Mediators and Moderators in a Brief Mobile Intervention for Disordered Eating Restricted; Files Only

Martinez, Margaret (Fall 2017)

Permanent URL: https://etd.library.emory.edu/concern/etds/5m60qr88b?locale=en
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Abstract

 

 

 

Disordered eating is a significant and pervasive problem that is associated with substantial distress and increased risk for the later development of an eating disorder. Data support the efficacy of cognitive-behavioral interventions for disordered eating; however, the reach of existing interventions is limited. Mobile interventions have the potential to improve access to empirically-supported interventions. Before these interventions are widely disseminated, it is critical that we understand how and for whom these interventions are effective. To this end, the present study explores five potential mediators and one moderator of change within a brief, mobile mindful eating intervention targeting young adult women with disordered eating. Proposed mediators included: frequency of eating, change in mindful eating, change in self-compassion, change in emotion regulation, and change in trait mindfulness. Body mass index (BMI) was considered as a possible moderator. Participants were 189 female undergraduate and graduate students (ages 18-30) recruited for a study testing a 3-week mindful eating intervention delivered via an iPhone application (“app”). Analyses of mediation and conditional indirect effects (i.e., moderated mediation) were performed using the PROCESS macro for SPSS (Hayes, 2013), and bootstrapped confidence-intervals were utilized to facilitate statistical inference. Results demonstrated the effectiveness of the intervention in reducing symptoms of disordered eating, including binge eating, dysfunctional cognitions, and preoccupation with eating and weight. Mediation analyses indicated no mediation of the direct effects from pre- to post-intervention symptoms of disordered eating through the proposed mediators with one exception, pre- to post-intervention change in preoccupation eating/weight mediated by frequency of eating. Results indicated that improvement in self-reported mindful eating, and to a lesser extent improvement in self-compassion and emotion regulation, was associated with decreased symptoms of disordered eating whether assessed post-intervention or at a 3-week follow-up. There were interesting differences in the degree to which different variables predicted outcome across various measures of disordered eating. There was no support for the hypothesized moderated mediation of the indirect effects by BMI. Together, these results support the potential utility of brief mindfulness-based interventions, identify some predictors of therapeutic change to explore further, and highlight the importance of including multiple outcome measures in intervention research.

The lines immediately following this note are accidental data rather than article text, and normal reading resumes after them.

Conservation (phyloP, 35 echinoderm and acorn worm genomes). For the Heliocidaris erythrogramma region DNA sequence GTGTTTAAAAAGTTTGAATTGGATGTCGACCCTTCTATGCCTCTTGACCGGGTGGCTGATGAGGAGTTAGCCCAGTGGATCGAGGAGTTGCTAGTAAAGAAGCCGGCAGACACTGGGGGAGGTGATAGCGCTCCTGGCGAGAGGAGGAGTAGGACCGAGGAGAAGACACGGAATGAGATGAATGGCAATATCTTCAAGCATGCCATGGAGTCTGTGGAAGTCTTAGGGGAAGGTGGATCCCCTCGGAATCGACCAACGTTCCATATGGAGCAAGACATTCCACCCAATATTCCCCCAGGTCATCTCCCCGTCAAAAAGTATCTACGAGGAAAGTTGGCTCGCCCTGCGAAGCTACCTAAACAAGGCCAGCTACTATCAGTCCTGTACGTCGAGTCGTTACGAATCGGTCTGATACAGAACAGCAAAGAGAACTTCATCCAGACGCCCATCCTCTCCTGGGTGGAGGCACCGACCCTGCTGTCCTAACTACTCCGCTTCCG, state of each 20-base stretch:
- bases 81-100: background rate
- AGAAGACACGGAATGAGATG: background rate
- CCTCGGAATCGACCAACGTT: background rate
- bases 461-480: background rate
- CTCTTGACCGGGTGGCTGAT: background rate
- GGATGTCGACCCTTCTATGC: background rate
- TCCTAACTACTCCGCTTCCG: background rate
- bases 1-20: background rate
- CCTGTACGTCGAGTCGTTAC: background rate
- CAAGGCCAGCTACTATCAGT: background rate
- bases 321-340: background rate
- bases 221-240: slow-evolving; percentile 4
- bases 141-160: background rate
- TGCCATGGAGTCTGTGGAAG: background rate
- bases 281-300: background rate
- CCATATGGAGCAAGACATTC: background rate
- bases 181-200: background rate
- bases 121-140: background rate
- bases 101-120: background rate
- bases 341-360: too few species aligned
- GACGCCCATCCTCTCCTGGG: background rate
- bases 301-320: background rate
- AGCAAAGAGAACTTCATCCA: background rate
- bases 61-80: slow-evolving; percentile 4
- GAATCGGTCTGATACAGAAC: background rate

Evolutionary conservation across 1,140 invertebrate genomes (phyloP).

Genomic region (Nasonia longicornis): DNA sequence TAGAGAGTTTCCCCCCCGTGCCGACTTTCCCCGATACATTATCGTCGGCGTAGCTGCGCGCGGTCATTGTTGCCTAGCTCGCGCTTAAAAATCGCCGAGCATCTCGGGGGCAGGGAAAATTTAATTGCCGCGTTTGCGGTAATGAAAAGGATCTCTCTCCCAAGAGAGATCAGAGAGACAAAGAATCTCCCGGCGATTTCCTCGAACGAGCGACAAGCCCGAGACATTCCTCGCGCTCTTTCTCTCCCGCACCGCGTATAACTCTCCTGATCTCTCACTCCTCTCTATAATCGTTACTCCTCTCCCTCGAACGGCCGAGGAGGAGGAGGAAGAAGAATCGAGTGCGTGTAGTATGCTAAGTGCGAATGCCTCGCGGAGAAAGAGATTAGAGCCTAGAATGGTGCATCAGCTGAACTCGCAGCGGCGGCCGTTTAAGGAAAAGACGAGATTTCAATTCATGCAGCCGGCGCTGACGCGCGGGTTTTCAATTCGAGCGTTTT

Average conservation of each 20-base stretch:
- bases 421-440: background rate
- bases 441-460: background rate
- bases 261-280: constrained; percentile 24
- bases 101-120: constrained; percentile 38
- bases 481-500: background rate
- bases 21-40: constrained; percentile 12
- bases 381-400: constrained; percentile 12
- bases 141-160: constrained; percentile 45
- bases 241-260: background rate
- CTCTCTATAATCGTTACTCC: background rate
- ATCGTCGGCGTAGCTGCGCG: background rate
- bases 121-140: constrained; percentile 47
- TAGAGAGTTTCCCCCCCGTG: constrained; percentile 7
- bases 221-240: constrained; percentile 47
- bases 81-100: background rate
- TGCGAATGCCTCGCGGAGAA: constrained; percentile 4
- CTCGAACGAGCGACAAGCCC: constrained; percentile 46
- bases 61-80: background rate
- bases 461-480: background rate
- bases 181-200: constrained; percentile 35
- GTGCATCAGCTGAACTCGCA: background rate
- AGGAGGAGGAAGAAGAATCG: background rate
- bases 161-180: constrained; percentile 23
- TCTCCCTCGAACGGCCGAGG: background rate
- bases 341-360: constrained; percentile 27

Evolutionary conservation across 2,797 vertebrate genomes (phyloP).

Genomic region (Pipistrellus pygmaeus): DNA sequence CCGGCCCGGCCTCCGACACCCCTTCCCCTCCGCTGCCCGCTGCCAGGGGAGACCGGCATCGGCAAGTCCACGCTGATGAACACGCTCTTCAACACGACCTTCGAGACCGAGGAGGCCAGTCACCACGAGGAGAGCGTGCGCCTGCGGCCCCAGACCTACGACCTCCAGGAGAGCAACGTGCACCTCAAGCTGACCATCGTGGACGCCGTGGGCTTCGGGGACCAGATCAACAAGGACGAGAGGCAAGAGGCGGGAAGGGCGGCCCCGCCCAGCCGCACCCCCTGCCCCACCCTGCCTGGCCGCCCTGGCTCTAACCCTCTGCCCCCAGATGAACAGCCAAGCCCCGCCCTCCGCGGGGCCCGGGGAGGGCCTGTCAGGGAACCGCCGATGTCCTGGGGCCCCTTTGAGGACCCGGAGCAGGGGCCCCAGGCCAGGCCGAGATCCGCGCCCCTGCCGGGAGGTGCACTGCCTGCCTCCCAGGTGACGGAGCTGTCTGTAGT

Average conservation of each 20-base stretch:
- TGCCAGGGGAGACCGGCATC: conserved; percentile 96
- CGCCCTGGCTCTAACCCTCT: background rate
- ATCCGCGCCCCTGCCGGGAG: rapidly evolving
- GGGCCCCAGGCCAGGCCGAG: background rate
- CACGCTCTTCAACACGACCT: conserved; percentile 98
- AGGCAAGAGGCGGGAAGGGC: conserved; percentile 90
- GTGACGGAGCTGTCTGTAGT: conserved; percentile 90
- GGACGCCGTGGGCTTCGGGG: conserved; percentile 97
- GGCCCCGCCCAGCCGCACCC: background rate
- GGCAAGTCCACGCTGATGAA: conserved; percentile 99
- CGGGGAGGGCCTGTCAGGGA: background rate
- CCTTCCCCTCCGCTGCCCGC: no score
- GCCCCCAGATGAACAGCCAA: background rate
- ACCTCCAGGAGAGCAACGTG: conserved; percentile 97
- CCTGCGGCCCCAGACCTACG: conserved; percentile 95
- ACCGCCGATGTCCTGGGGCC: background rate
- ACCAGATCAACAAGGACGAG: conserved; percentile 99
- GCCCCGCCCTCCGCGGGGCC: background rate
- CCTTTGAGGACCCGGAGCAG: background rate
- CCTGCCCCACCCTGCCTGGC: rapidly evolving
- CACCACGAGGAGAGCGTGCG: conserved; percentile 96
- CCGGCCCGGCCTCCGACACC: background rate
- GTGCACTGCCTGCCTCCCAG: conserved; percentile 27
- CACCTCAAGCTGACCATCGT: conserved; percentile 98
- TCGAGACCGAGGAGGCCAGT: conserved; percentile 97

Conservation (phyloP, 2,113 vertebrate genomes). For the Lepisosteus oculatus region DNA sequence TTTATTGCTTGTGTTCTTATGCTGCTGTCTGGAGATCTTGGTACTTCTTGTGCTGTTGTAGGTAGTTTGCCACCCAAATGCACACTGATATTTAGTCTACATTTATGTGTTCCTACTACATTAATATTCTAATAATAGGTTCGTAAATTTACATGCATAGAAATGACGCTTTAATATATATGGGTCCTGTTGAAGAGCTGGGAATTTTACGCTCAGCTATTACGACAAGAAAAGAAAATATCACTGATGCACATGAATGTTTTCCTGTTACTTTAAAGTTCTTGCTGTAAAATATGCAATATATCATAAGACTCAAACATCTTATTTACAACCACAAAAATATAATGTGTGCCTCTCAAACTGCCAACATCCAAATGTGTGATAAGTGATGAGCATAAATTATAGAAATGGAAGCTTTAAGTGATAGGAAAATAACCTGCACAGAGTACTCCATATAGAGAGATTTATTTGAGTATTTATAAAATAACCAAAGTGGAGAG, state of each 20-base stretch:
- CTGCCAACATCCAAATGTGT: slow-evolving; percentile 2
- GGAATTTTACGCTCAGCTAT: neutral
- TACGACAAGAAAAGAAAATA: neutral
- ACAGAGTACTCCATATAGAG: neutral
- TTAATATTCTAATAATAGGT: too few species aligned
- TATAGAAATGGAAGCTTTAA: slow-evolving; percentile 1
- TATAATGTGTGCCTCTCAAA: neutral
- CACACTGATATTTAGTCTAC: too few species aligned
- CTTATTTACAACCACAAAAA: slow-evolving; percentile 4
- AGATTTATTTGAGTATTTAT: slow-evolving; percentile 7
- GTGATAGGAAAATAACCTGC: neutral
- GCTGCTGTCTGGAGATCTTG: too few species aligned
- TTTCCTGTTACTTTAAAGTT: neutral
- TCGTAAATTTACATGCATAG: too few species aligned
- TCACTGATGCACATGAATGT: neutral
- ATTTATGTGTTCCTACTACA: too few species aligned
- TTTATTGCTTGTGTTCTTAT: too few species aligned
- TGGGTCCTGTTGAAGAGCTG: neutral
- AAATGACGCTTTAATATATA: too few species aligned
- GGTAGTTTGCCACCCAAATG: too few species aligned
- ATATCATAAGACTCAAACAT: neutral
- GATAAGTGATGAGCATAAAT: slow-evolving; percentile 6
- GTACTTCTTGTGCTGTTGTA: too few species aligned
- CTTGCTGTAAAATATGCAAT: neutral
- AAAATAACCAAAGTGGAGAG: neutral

Table of Contents

 Introduction…………………………………………………………………………….…1

Methods………………………………………………………………………………….20

Results………………………………………………………………………………...…35

Discussion…………………………………………………………………………….....50

References……………………………………………………………………………….73

Table 1…………………………………………………………………………………...85

Table 2…………………………………………………………………………………...85

Table 3…………………………………………………………………………………...86

Table 4…………………………………………………………………………………...87

Table 5…………………………………………………………………………………...88

Table 6…………………………………………………………………………………...90

Figure 1…………………………………………………………………………………..91

Figure 2…………………………………………………………………………………..92

Figure 3…………………………………………………………………………………..93

Figure 4…………………………………………………………………………………..94

Figure 5…………………………………………………………………………………..95

Figure 6…………………………………………………………………………………..96

Figure 7…………………………………………………………………………………..97

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